Lying in a Foreign Tongue

It’s a sin to lie. It’s wrong to utter untruths. It’s dreadful not to be forthcoming and forthright. Yet small lies are the lubricant of civilisation, perhaps particularly in cross-cultural communication.

I am not referring to the entirely selfish foreign language lie I tell several times a week during my commute. When I am worn out from the day’s exertions and in search of the comfort of home, I am often accosted by people bearing brightly coloured buckets or petitions or both. They try gamely to engage me in conversation for the purpose of securing a donation for their charity, political cause, worthy social activity etc. What I would do if I were a better person is explain carefully and respectfully that I do give money to a number of charities and causes but only after making sure I understand them better than I can something just explained to me by a stranger when my mind is on the glass of claret that awaits me in my abode. But I am not that good a person, so I say something like “Nkibode Engleesh”.

If you wish to try this out, be aware that the hard N sound at the beginning is important (the rest of the first word can be safely varied, I find), because it obviously connotes a “negative, no, not” meaning to English-speakers. How you say the word “English” in this thoroughly dishonest phrase doesn’t seem to matter much in my experience, as long as you pronounce it incorrectly. Remember to look perplexed and slightly embarassed as you say it. Invariably, the person pressuring you to give money will be chastened, maybe even apologetic, and let you continue your journey unmolested.

Some of you upon reading this disclosure of rank lack of candor will no doubt have the impulse to race to your keyboard and accuse this website of being a haven for moral midgets. Please don’t. In the first place, we know that already and in the second, all of us here come from broken homes, circus families and the like, so have some mercy.

I seem to have wandered a bit from my original point, to which I will now return.

When I am communicating with someone whose primary language differs from my own, I not infrequently find myself lying either to make the other person feel better or simply to move the conversation along. Years ago I was taking Spanish language lessons in Barcelona, during which time I lived in a rented house with some other students from different countries. One was a Colombian women whose English, incredibly, was even worse than my execrable Spanish. She was a nice person, but also tended to get upset if she could not understand what someone else was saying, to the point that she would persist to the point of intense mutual frustration with questions of clarification rather than let the matter drop.

I complained to her one evening, in my clumsy voicing of her native tongue, that my tooth was hurting and I needed to see a dentist.

She replied “I heard you were a professor. I didn’t know you were a professor of dentistry”.

I clarified: “I’m a professor of psychiatry, not dentistry. I was saying I am in pain and need to see a dentist”.

She paused and looked anxious, and then said, with evident concern, “Is it lonely being a dentist? Is that why you are so sad that you need to see a psychiatrist?”.

“I *don’t* need to see a psychiatrist and I’m not sad. I need to see a dentist because I have a tooth ache”. I opened my mouth and pointed to my tooth for emphasis.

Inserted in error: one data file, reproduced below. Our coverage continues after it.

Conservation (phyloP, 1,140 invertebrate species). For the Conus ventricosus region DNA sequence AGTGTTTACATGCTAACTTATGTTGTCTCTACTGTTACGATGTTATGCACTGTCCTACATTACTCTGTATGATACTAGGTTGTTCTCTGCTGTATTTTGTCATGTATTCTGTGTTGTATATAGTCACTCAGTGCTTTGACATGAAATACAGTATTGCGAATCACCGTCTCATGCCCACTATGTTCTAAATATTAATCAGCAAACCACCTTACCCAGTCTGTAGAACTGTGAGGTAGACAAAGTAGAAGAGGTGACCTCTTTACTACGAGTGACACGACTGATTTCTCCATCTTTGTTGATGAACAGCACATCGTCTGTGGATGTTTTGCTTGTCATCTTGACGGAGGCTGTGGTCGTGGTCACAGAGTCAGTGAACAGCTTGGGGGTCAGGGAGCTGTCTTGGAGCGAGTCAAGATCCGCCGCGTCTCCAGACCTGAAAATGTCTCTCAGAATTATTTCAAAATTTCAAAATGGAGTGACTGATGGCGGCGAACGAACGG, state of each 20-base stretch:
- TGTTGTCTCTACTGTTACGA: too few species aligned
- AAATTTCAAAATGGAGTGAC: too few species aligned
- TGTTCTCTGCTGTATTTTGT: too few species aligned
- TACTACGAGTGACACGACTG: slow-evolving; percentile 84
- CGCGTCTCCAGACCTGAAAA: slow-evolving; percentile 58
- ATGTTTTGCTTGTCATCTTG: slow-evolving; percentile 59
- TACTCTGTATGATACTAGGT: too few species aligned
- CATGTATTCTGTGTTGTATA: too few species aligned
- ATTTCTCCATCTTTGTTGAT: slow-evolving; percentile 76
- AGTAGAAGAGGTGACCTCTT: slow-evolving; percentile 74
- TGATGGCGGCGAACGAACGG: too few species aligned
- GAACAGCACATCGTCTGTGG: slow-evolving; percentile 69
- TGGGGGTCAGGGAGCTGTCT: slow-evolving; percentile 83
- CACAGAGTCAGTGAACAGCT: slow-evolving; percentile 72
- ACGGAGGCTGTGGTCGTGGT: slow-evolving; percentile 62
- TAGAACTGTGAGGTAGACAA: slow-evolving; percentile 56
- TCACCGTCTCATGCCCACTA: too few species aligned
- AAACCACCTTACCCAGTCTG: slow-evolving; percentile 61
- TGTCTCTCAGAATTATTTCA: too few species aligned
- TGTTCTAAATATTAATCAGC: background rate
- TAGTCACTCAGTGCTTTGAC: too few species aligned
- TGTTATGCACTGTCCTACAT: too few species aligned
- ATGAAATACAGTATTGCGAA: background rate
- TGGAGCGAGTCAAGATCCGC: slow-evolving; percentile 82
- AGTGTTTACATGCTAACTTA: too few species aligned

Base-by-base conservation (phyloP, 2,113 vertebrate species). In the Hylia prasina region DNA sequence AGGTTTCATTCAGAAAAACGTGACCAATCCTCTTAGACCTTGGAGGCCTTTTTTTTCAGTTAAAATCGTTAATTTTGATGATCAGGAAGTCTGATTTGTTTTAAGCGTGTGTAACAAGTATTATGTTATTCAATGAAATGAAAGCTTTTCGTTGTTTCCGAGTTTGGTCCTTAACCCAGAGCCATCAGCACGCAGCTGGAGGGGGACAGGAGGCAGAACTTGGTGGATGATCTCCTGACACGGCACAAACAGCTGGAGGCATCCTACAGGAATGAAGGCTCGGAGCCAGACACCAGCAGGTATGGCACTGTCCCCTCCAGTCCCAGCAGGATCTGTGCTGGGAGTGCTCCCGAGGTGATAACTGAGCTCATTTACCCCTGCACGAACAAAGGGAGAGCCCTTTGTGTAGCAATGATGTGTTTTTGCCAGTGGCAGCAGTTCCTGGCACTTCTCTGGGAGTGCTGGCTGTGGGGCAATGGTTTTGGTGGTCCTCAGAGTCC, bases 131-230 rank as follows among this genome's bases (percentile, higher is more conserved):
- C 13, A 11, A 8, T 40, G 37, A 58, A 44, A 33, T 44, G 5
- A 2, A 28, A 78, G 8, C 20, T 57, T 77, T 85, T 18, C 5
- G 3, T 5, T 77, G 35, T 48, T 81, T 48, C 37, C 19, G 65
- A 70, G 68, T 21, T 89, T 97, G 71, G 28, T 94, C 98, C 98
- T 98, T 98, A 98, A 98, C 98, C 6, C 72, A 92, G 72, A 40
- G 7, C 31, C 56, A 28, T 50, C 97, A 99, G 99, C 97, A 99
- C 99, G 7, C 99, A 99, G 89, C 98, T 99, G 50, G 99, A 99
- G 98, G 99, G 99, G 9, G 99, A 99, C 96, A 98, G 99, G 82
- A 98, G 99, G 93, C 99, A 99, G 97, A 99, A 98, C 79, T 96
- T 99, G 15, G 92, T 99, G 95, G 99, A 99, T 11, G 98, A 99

“Bulimia? Do you feel you are too fat?”.

“No. No!” I said, probably a bit too loudly.

She reached out and put a reassuring hand on my forearm “It will be all right professor, the psychiatrist will help you”.

She was so kind and well-intended that my desire to be honest was overcome by a desire not to seem unappreciative. And so I lied through my sore teeth.

“Thank you for your support. I know I will be okay as long as I can get to a psychiatrist. It’s just so boring and unfulfilling being a dentist, staring at people’s teeth all day in that cramped little room.”

She smiled warmly and patted my arm again, gratified by my prevarication at a level which no honest statement could have generated.

Author: Keith Humphreys

Keith Humphreys is the Esther Ting Memorial Professor of Psychiatry at Stanford University and an Honorary Professor of Psychiatry at Kings College London. His research, teaching and writing have focused on addictive disorders, self-help organizations (e.g., breast cancer support groups, Alcoholics Anonymous), evaluation research methods, and public policy related to health care, mental illness, veterans, drugs, crime and correctional systems. Professor Humphreys' over 300 scholarly articles, monographs and books have been cited over thirteen thousand times by scientific colleagues. He is a regular contributor to Washington Post and has also written for the New York Times, Wall Street Journal, Washington Monthly, San Francisco Chronicle, The Guardian (UK), The Telegraph (UK), Times Higher Education (UK), Crossbow (UK) and other media outlets.

6 thoughts on “Lying in a Foreign Tongue”

  1. You can also convey a lack of comprehension with a puzzled look and saying “Ngye pryeskuvyea.” Just sort of swallow the g and you will be fine.

  2. Keith: It’s a sin to lie. It’s wrong to utter untruths. It’s dreadful not to be forthcoming and forthright.

    Since we’re having aphorism week: “Truth is the bully we all pretend to like.” 🙂

    1. Yeah. One thing you learn fairly quickly if you have Asperger’s is that most people who say they want to meet someone who is really honest do not want it nearly as badly as they think they do.

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